By Suzannah Gonzales
(Reuters) - A U.S. appeals court in Ohio on Thursday revived a lawsuit against federal agencies brought by members of Insane Clown Posse and fans over a federal report that labeled the hip hop duo's "Juggalo" followers as a gang.
The two members of the group and four fans alleged that their constitutional rights were violated because they were identified as a criminal gang, and they sued the U.S. Department of Justice and Federal Bureau of Investigation in a federal court in Michigan.
The FBI's National Gang Intelligence Center released a congressionally mandated report in 2011 that identified Juggalos as a "hybrid gang" and included information about their criminal activity, according to a court document.
An FBI spokesman declined to comment on ongoing litigation. A spokeswoman for the Justice Department said it was reviewing the opinion but would have no further comment.
The Michigan-based Insane Clown Posse paint their faces to look like clowns and are known for rebellious and provocative music that includes songs such "My Axe" and "Night of the Chainsaw" that often use harsh themes and language.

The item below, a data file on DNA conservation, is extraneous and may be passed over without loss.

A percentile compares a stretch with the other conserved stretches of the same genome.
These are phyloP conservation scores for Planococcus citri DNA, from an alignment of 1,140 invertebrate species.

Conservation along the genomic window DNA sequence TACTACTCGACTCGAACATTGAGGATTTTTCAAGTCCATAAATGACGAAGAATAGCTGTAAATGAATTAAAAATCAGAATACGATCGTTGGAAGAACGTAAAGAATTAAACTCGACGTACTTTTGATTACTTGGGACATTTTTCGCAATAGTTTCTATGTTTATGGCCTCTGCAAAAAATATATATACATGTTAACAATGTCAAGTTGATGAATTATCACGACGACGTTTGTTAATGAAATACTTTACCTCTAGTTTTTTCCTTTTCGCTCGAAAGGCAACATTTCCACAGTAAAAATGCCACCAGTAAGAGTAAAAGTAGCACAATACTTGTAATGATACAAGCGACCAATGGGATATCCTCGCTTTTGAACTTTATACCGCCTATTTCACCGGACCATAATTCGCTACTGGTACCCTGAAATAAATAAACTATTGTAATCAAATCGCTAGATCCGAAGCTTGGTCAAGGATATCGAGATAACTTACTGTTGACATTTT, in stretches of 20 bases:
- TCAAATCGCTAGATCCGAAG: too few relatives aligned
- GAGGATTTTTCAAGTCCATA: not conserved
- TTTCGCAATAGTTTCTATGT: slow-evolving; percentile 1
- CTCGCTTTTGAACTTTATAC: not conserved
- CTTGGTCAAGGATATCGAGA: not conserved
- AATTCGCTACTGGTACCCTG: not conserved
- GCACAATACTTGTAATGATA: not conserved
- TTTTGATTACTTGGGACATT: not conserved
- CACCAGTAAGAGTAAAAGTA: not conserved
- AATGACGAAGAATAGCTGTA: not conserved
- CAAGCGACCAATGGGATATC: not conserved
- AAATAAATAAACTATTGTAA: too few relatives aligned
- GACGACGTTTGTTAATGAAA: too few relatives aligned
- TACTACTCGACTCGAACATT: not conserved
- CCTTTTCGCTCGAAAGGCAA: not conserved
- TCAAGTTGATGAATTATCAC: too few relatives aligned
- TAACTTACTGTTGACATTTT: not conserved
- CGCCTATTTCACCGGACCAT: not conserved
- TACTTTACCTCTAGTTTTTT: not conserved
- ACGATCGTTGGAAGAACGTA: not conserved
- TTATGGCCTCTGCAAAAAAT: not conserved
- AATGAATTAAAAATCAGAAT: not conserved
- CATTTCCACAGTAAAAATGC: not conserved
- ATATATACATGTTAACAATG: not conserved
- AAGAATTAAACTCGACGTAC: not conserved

The Juggalos, who the group has said are about a million strong, paint their faces to look like clowns and display a logo of a hatchet man on their clothes and jewelry.
The fans, who were plaintiffs in the lawsuit in the U.S. District Court for the Eastern District of Michigan at Detroit, claimed they were stopped, detained and questioned by local law enforcement in 2012 and 2013, and were or may be denied opportunities with the Army because of their Insane Clown Posse logos and tattoos, the document said.
In addition, the document said the group alleged a 2012 performance was canceled because of the federal gang designation.
Last year, the district court dismissed the suit on grounds that the Juggalos failed to show injuries suffered and that their alleged injuries were actions taken by third parties not before the court.
The U.S. Court of Appeals for the Sixth Circuit in Cincinnati on Thursday reversed the district court's decision to dismiss for lack of standing and ordered that the case be considered, the document said.
(Reporting by Suzannah Gonzales; Editing by Eric Walsh)